My one complaint is the printing color. All of the pages are in a greenscale print and with the shiny paper, it can be hard to read. I attempted to read on the bus back from SPX and reading under slightly sub par lighting was different. Still, I appreciate not being forced to have all black ink pages and it wasn't as bad as the one chapter in the Gastrophobia book where it was almost entirely unreadable. Also on a slightly less important note there was one page that was slightly smushed by the printer but not troublesome and most likely prevalent to be a major issue.
Perfect gift for: College students on up.
Fun Fact: I totally have a Hanna in my book. Forgot to ask for a Marek (I was tired, disoriented) Still cool to see how fast she was able to draw.
Octopus Pie Minis:
By Meredith Gran
The mini comics are mini books encompassing new comics. I purchased Fear and Couch Sitter, two of the more recent chapters. The quality placed into the minis reminds me the homemade cards my aunt used to make with each page being hand crafted on a variety of materials. It gave me a touch of nostalgia to me personally.
The ink is also black which works well on the brown stock-ish paper. All together this is a high quality piece and I could see myself paying something like $7 for one of these with no issue.
Fun Fact: These are limited issue things so buy them up!
Monday, September 13, 2010
Over on Socialfist I made a giant thank you list seen here!!!!! and really SPX was a weirdish time for me. I had moments of fun but that sort of ran out at times. Not to say it was ever horrible but I guess I will mark everything off in a fancy list.
Things Koltreg Learned About The SMALL PRESS EXPO
1. Get Sleep Before Hand
Due to it being finals week and me having a Friday class and limited cash, I ended up leaving on a 2 am bus from Pittsburgh to Silver Springs eventually getting there around 8:30ish. I was awake enough having gotten 3 hours of sleep on the bus. When I finally got into my room at 4 though I showered and then collapsed from 5 to 11:30. :/ Luckily all I missed was Ignatz and drinking and eating, none of which was a major loss for my first convention. Still, next year, I will be able to drink and Johnny Wander has taught me there are epic drinking parties.
2. Bring Money and Set A Budget
I came to the SPX with something like $200 cash, spent all of it, spent extra money from my family and then had to call when I realized I hadn't saved money for the hotel.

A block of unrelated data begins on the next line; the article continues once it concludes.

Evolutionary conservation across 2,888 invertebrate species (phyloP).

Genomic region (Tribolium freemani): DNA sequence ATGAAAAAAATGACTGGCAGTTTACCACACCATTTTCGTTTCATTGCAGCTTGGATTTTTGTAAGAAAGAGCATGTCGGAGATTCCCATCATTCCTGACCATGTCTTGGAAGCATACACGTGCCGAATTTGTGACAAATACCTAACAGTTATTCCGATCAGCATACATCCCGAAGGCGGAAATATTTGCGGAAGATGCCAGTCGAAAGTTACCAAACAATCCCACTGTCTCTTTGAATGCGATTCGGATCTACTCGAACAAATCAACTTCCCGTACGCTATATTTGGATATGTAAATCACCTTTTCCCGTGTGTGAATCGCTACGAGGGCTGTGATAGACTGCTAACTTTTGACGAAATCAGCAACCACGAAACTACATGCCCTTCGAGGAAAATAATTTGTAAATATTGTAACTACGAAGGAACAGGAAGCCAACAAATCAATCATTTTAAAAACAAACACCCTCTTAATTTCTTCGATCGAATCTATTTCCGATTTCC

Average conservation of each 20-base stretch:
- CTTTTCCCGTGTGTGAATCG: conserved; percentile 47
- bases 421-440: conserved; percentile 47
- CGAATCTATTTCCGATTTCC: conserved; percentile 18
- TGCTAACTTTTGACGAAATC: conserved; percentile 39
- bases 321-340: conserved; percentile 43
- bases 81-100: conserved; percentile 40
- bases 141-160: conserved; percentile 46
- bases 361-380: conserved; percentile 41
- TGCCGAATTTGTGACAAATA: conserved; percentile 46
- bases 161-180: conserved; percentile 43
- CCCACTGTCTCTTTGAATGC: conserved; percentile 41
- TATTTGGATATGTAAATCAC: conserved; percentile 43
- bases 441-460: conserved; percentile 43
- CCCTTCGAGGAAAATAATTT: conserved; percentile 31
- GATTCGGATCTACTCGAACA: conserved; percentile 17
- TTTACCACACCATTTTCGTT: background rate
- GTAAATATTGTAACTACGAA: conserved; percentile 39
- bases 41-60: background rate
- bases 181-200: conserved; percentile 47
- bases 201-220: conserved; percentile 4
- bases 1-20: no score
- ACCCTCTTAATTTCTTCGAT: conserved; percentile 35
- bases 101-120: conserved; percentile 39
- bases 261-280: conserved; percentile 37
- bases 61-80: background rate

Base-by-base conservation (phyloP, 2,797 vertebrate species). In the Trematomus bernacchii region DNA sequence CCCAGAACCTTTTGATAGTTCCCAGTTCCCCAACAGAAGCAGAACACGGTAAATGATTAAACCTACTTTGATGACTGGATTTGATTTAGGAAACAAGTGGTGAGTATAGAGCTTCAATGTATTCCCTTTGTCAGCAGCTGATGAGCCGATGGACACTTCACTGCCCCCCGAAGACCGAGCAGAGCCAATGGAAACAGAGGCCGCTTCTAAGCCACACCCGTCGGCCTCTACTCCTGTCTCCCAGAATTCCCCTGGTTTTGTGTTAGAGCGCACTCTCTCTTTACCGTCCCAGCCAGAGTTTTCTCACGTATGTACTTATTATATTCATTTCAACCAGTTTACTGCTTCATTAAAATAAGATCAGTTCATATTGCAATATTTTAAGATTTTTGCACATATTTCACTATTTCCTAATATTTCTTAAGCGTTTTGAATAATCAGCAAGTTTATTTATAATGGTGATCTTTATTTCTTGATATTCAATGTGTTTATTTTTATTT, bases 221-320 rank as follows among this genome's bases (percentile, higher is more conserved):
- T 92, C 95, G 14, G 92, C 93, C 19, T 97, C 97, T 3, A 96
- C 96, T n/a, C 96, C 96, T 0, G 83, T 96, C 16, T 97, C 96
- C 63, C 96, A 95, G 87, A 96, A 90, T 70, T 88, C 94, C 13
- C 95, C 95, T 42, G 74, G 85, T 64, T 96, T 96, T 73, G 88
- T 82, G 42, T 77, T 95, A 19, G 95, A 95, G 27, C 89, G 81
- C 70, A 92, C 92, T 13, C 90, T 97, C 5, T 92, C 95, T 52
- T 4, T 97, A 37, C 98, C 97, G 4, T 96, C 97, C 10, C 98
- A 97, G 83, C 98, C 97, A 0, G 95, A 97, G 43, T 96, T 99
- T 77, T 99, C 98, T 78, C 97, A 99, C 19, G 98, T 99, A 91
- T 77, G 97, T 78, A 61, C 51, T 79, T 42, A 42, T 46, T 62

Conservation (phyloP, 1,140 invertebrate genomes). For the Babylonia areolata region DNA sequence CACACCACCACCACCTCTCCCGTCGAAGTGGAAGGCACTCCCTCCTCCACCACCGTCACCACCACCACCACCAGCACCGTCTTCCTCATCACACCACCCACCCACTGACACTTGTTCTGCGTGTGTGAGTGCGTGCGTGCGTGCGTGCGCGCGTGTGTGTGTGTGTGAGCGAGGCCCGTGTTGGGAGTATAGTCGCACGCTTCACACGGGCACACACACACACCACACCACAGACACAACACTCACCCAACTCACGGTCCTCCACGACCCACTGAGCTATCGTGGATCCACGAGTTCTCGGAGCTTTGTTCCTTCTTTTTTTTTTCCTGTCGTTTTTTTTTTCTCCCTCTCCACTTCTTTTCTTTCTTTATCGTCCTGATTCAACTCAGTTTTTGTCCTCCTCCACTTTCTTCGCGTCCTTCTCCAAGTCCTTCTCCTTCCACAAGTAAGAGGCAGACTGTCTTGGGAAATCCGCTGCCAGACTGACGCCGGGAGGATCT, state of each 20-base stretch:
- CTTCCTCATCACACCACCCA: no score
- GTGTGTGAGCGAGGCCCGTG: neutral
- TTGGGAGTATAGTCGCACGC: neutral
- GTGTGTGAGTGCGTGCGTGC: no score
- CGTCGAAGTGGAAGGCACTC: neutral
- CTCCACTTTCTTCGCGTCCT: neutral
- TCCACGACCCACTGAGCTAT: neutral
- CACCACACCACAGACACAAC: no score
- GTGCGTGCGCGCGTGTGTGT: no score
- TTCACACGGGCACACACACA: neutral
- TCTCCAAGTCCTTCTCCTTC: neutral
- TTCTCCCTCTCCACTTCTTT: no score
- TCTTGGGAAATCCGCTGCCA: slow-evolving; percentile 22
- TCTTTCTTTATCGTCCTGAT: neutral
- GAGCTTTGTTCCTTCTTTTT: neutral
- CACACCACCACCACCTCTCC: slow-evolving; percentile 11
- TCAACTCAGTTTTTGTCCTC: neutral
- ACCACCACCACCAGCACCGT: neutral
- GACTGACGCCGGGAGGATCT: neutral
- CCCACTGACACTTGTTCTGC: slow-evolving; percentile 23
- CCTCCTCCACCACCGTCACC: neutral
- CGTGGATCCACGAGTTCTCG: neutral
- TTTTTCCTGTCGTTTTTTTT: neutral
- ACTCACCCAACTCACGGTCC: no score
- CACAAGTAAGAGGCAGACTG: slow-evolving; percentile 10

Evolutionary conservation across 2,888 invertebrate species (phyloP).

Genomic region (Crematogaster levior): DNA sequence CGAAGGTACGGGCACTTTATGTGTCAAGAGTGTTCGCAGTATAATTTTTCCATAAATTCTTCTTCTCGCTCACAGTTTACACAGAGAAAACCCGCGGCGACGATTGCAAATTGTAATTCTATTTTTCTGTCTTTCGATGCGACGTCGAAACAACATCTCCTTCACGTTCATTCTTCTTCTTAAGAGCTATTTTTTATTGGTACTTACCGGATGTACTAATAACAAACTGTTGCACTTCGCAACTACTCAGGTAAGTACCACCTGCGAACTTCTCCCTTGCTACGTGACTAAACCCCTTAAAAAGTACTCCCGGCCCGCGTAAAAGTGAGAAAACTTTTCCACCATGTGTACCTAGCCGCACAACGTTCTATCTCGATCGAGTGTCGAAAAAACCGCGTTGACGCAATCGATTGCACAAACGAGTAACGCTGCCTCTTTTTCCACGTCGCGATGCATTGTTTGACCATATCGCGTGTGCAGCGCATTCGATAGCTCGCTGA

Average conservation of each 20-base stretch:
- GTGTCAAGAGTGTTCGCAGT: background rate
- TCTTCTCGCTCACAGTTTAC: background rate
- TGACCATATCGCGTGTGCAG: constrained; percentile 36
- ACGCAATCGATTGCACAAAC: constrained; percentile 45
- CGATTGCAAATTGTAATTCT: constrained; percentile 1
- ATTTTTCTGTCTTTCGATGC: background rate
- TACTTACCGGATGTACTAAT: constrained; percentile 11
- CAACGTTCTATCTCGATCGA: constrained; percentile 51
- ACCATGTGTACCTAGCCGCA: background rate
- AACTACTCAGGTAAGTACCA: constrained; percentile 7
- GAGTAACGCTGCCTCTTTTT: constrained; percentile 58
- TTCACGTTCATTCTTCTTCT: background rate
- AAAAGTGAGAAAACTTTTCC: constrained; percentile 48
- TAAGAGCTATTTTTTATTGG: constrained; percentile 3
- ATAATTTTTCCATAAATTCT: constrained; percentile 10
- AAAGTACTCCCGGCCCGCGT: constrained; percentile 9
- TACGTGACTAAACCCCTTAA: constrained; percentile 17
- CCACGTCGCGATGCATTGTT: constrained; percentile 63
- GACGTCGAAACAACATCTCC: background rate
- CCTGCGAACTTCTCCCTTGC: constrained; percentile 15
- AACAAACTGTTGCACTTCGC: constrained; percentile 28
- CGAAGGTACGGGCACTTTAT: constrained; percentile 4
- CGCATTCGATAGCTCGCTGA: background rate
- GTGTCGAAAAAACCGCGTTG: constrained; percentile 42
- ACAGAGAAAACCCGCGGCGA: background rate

Next year if I go as a guest (looking into going as a vendor type person) I will definitely have a more planned budget and hotel money on hand. I also will be less likely to buy a lot of stuff but this was a weekend for spur of the moment purchases that I will cover in a new Webcomics In Print chapter.
3. Meet New People
There were something like 80-100 exhibitors there. Most had big lines. I partially regret being too lazy/busy/asleep to meet Kate Beaton but she had an almost permanent line.
While most webcomic people were always (almost always) happy to met fans, the indie comics people were actually willing to talk and have a conversation which is always nice. While I came mostly to meet and pimp my webcomic I met some cool people including MC Blackwolf.
4. Bring A Friend
You can spend maybe 3 hours tops going to every booth there and sampling wares. After that you can hang out in panels or watch movies or eat or stuff like that but there is not much else there. I regret not bringing a friend since there were long stretches of nothing to do and no one to talk comics with - sorta. I am far less gregarious in person than I am online depending on the situation.
5: Speak Loudly and Be Decisive
The hall can be pretty loud so if you are talking across a table it can be difficult to be understood. Also knowing what you want at the bigger booths additionally helps since there were several lines that blocked off the narrow halls. Topatoco formed a few swells of comic people since they were across from Octopus Pie, KC Green (on Sunday), Jeph Jacques, Dave Kellet and a few other big names.
6: Be Friendly
I guess this is more towards the people at booths. Smile, tell a joke and such. Spike sold me on a copy of her comic I have had issues with before by being friendly. Other people whose books I have purchased were less friendly and buying a mini was something I sorta regretted. This is sorta a "Hey fans, we need your help so why not give us money," type deal so being friendly just makes sense.